People more afraid of catching COVID-19 are more judgemental, study finds
New research by Robert Henderson and Dr Simone Schnall found that people more concerned about catching COVID-19 were more disapproving of the wrong-doings of others, whatever they were doing wrong.
The researchers say their findings are evidence that our morality is shaped by various emotions and intuitions, of which concerns about health and safety are prominent. This means that our judgements of wrongdoing are not completely rational.
The study, published today in the journal Evolutionary Psychology, did not focus on behaviours relating to the pandemic itself - such as social distancing - but considered a wide range of moral transgressions.
Between March and May 2020, over 900 study participants in the USA were presented with a series of scenarios and asked to rate them on a scale from ‘not at all wrong’ to ‘extremely wrong’. This enabled the researchers to measure participants’ responses across five key moral principles: harm, fairness, in-group loyalty, deference to authority, and purity.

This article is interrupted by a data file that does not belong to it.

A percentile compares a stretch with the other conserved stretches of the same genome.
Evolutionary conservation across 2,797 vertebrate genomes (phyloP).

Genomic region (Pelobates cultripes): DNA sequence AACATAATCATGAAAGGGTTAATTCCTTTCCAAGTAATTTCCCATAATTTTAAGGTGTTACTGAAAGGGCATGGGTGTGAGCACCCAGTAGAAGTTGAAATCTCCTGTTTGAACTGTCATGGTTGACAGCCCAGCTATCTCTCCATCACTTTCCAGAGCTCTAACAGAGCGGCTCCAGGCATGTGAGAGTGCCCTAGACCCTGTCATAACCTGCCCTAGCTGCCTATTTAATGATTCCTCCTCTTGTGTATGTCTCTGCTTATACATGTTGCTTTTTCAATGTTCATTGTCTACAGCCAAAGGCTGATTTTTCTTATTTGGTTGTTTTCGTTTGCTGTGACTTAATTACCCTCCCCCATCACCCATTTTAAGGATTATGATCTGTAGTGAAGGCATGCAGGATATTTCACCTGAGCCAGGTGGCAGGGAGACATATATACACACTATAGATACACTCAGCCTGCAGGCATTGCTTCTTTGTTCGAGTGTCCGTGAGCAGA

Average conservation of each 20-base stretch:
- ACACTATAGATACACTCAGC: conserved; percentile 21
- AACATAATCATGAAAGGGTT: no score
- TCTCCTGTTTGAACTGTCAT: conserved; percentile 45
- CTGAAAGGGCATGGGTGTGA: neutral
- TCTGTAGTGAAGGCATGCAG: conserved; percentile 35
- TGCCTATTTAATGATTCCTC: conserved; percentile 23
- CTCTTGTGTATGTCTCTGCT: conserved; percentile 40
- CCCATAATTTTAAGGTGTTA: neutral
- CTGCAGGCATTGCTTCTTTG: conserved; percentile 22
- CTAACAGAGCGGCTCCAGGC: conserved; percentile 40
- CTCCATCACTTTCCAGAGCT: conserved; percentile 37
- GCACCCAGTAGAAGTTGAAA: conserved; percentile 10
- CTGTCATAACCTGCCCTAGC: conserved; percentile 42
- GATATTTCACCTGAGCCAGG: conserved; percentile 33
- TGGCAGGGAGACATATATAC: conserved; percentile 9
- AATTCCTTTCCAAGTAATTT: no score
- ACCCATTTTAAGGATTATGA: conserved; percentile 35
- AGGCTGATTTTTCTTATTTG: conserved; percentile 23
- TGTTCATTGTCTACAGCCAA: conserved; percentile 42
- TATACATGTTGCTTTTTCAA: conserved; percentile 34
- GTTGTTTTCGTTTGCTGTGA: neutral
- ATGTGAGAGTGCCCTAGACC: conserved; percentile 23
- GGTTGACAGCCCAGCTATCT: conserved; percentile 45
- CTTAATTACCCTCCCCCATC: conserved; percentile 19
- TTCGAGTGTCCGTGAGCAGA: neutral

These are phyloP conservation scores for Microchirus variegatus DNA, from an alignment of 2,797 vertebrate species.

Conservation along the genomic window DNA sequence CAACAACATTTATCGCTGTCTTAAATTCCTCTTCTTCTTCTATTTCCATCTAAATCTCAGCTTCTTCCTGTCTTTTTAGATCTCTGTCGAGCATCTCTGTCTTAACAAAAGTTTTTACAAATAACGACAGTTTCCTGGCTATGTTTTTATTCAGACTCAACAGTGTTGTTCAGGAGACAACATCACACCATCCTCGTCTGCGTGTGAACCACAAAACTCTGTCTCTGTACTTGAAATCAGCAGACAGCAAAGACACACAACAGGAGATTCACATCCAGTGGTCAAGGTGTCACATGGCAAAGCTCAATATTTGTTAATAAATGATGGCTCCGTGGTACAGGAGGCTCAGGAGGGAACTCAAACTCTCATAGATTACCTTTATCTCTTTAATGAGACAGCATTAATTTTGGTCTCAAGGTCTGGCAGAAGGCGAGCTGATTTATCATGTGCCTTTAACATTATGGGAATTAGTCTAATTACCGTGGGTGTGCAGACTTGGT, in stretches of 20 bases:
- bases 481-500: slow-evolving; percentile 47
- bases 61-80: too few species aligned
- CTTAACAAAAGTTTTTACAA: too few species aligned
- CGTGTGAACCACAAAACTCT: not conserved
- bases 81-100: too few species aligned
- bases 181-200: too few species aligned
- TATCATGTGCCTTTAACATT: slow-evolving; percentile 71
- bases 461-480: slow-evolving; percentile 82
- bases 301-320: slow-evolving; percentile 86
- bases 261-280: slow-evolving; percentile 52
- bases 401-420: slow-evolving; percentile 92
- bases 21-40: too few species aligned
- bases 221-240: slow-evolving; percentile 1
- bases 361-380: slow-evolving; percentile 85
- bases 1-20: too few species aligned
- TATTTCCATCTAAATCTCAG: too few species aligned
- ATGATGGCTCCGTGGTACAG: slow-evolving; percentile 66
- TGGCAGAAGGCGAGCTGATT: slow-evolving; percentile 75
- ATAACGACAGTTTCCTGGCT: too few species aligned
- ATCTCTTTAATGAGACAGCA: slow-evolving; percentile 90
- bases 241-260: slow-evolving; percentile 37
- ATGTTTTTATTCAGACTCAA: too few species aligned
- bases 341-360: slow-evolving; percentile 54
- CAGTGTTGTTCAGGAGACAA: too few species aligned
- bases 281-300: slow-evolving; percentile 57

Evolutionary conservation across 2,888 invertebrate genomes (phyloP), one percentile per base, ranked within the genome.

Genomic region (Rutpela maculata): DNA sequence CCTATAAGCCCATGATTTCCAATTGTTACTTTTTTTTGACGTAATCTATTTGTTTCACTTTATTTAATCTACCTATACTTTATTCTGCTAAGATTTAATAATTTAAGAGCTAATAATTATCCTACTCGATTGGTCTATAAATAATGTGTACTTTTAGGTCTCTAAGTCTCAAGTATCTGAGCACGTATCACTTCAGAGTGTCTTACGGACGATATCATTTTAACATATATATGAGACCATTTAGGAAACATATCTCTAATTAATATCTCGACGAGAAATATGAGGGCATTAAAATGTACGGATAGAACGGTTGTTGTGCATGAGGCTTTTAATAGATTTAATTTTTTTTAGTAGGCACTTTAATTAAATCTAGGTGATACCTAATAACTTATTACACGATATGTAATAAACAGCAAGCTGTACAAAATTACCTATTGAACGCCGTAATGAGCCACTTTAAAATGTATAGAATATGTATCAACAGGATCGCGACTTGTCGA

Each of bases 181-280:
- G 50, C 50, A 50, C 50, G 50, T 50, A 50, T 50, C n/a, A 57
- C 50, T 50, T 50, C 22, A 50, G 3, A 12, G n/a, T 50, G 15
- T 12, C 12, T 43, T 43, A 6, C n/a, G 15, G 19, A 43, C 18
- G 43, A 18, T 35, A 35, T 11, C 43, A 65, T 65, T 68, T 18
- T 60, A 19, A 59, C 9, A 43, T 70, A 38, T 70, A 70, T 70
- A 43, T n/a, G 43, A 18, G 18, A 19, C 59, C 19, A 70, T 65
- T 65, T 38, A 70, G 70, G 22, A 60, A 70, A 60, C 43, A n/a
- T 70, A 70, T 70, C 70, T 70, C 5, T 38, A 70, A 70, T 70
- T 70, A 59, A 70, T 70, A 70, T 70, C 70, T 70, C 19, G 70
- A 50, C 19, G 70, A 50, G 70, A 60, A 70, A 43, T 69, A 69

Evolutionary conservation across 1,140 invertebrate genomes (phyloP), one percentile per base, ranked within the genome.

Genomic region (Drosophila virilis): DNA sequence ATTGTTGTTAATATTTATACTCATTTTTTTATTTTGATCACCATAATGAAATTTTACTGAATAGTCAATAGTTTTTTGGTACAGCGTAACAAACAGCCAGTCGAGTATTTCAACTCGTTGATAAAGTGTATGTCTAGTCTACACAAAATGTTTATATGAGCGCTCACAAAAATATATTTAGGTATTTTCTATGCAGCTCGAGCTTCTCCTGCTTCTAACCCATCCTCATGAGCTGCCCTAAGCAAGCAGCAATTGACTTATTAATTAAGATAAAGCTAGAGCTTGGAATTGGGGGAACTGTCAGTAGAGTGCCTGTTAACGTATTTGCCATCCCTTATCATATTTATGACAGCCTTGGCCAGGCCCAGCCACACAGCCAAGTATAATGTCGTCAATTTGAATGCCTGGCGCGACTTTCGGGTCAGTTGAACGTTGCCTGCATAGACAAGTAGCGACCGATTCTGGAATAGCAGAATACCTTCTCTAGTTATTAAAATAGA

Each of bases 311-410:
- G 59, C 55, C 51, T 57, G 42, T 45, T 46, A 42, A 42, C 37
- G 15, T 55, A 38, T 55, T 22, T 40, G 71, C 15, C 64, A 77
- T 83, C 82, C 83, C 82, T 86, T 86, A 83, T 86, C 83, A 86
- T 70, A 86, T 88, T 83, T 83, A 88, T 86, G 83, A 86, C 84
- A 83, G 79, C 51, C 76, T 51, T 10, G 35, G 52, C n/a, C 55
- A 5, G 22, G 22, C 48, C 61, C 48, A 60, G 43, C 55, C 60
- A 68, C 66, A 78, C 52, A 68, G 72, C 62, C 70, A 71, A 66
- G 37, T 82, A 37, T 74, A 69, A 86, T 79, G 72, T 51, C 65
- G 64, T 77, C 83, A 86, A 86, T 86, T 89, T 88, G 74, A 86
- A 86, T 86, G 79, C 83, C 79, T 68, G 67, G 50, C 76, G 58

Example scenarios include one of loyalty: ‘You see a man leaving his family business to go work for their main competitor’; and one of fairness: ‘You see a tenant bribing a landlord to be the first to get their apartment repainted.’
People who were more worried about catching COVID-19 judged the behaviours in these scenarios to be more wrong than those who were less worried.
Dr Schnall said: “There is no rational reason to be more judgemental of others because you are worrying about getting sick during the pandemic. These influences on judgements happen outside of our conscious awareness. If we feel that our wellbeing is threatened by the coronavirus, we are also likely to feel more threatened by other people’s wrong-doing – it’s an emotional link.”
The findings contribute to a growing body of evidence of a link between physical disgust – an emotion designed to keep us from harm – and moral condemnation.
This research was funded by the Gates Foundation Cambridge and the Bennett Institute for Public Policy.
This article was originally published by the University of Cambridge. It is reproduced under a Creative Commons Attribution 4.0 International License.